Prove your humanity

Thursday night’s Stardust concert on September 17 saw the Perth Symphony Orchestra rise from the ashes of their COVID-induced hiatus like the wonderfully unconventional and show-stopping phoenixes they are.

One look at the crowds eagerly packing the HBF stadium made it clear Stardust was no traditional orchestral concert. Far from the restrained and immaculate crowds you’d expect from Perth’s Concert Hall, this crowd seated the young beside the old. People buzzed with excitement and rekindled memories and replaced their ‘Sunday best’ with lightning bolt face paint and outrageous outfits. Regardless of their backgrounds, everyone was there for one reason, their shared adoration of David Bowie.

For an orchestra that prides itself on breaking rules, David Bowie was the perfect tribute. His music is remembered for its experimental boldness and human truthfulness, while he himself sparked social revolutions with his personal style and courage.

The tribute exploded into action with Under Pressure, led by guest performers, Steve Hensby and Addison Axe whose dual personas of ultra-cool, collected calmness and unbridled energy and confidence perfectly encapsulated the Bowie they came to remember.

The concert rapidly alternated between major hits and nostalgic classics; Henley led a haunting rendition of The Man who Stole the World, backed with the melodic eeriness of PSO’s violinists and string musicians before rousing crowds with the feel-good grooviness of Golden Years.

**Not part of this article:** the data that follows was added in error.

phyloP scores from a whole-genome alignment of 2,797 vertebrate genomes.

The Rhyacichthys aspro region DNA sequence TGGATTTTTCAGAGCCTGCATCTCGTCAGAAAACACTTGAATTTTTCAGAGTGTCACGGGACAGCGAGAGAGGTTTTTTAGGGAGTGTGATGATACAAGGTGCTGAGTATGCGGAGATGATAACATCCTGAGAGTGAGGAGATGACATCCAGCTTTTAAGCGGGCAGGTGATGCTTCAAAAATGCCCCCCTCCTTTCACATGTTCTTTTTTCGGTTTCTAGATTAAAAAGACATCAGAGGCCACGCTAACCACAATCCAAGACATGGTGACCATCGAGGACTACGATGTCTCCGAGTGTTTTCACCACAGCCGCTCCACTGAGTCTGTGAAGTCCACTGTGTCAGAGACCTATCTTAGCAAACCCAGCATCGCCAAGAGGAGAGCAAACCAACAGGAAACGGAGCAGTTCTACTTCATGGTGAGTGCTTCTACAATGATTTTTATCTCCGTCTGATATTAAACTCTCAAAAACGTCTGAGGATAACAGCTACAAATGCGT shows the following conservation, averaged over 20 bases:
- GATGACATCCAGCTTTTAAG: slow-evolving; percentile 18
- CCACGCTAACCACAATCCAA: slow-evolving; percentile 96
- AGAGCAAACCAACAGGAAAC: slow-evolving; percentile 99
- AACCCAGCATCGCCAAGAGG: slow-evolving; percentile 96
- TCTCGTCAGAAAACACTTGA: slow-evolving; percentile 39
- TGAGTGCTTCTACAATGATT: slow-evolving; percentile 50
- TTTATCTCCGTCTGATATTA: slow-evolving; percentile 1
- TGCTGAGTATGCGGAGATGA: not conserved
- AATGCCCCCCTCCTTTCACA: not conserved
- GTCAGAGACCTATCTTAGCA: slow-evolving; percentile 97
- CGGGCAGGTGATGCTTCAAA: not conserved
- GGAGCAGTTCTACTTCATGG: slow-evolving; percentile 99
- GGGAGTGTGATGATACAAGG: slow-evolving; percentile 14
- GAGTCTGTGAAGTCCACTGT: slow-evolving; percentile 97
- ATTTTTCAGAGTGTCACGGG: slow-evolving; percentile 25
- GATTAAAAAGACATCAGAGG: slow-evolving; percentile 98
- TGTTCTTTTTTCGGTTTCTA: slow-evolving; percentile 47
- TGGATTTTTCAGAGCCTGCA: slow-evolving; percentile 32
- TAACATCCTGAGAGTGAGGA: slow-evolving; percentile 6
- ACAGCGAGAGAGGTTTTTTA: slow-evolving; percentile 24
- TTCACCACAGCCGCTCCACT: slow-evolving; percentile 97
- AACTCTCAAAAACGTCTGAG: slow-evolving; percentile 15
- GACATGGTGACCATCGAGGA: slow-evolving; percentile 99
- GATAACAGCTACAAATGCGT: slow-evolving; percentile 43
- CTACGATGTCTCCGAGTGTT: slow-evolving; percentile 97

In a suit that would’ve made Bowie proud, Axe let a Dance Magic rendition which shook cobwebs off the shyest guests, demanding they accompany her on the infamous chorus. After three ‘practice’ attempts, the orchestra launched into the ultimate musical nostalgia trip, punctuated by the slightly out of tune contributions of the crowd. By the song’s final note, many were on their feet and dancing in the aisles, as Bowie would have wanted.

Other highlights like Dance Magic and Ashes to Ashes were interspersed with reflections on Bowie’s life and musical career before Heroes concluded the first act, allowing the crowd a moment to catch their breath.

The second act saw Hensby rocking an iconic red wig while Axe ironically sported an American flag trench coat as they both performed I’m Afraid of Americans. All the while PSO rose to the occasion and crushed the song’s signature jarringly techno-dystopian melodies.

Starman, in all its plaintive funk was a moment of pure brilliance for the PSO brass performers but was quickly eclipsed by Hensby’s emotional Space Oddity. Simply standing in front of the orchestra who swayed to the unusually slow and melancholic rendition, Hensby’s stillness gave the song a moment of serenity and sadness. Like the performers, the crowds were basked in blue-white light, as though transported to the surface of the moon where they hung, not daring to move in their seats.

The final song, Rebel, Rebel roused people from their seats to dance in the aisles and sing along unabashedly, before leading a standing ovation. As soon as they’d left the stage however, Axe and Hensby returned for an encore of Let’s Dance and Modern Love as the orchestra stood with their instruments to dance and sing along. The show was officially concluded with a breathtaking saxophone solo and a second standing ovation.

Stardust was a beautiful celebration of everything that Bowie was and still is to many, as well as who he is yet to become for many more. The Perth Symphony Orchestra not only united generations of fans but sent many away with tears in their eyes and invisible lightning bolts across their faces and hearts.